As a Pythagorean philosopher and mathematician, you might say Myia fell into Pythagoreanism quite naturally. Her father, Pythagoras himself, founded the movement around 530 BC and her mother, Theano, was a devout pupil and follower.
As a girl, Myia led a seeming active life. She led a choir and one might suppose she loved to sing as well. As an adult, she was considered devoutly religious, but a remark by Lucian, a satirist known for his wit and cynicism, does not paint a picture of a quiet young woman. He claimed her history was known to everyone, which of course could mean half a dozen things.
Myia went on to marry a famous athlete, Milo of Croton, a wrestler. It’s said he saved his father-in-law’s life when a pillar collapsed and he held up the roof so Pythagoras could escape to safety. Milo won many victories as a wrestler, including six times as an Olympiad athlete.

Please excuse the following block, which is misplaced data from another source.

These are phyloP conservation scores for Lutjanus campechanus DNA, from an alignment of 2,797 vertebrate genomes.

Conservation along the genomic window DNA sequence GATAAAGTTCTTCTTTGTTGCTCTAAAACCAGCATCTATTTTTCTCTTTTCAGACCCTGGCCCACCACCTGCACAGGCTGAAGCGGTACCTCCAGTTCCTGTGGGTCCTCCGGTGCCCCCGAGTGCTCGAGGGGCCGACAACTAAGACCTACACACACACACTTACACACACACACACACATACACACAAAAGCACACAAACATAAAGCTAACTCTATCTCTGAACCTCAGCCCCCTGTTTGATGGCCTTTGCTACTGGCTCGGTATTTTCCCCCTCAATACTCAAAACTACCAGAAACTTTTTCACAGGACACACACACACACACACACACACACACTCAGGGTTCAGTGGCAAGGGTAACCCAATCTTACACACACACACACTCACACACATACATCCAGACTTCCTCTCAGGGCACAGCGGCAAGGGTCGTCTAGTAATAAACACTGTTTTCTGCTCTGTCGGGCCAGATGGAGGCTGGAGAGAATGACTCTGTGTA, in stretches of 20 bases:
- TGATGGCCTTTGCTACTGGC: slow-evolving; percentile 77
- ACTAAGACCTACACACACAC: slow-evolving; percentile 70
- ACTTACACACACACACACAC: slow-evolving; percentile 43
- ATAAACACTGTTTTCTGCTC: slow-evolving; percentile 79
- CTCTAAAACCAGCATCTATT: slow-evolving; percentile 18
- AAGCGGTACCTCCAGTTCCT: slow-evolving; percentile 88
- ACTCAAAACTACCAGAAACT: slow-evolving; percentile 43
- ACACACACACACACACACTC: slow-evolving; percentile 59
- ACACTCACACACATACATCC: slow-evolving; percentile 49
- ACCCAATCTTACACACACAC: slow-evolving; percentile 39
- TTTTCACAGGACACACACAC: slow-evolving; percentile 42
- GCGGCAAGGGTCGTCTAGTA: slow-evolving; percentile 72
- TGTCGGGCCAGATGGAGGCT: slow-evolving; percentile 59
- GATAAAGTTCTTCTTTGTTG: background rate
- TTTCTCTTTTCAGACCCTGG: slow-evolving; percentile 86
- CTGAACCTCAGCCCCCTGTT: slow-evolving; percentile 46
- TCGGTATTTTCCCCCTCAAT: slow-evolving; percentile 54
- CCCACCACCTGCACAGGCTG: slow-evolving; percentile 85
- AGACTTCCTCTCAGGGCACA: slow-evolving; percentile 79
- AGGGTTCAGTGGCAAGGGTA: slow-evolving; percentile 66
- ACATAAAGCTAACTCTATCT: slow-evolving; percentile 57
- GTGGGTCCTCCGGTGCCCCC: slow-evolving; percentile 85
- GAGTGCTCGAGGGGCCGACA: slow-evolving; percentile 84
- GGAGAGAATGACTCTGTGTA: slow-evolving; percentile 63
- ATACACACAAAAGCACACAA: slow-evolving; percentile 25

|Milo of Croton, marble - Edme Dumont (1722–1775)|
Pythagorean philosophy in general was greatly influenced by mathematics and mysticism. Much of the teaching can be traced to different disciplines and peoples. From the Egyptians came geometry, the Phoenicians - arithmetic, the Chaldeans - astronomy, and the Magians - religion and practical dictates for conducting one’s life.
|Pythagoreans celebrate sunrise - Fyodor Bronnikov|
https://en.wikipedia.org/wiki/Myia; https://en.wikipedia.org/wiki/Milo_of_Croton; https://en.wikipedia.org/wiki/Pythagoreanism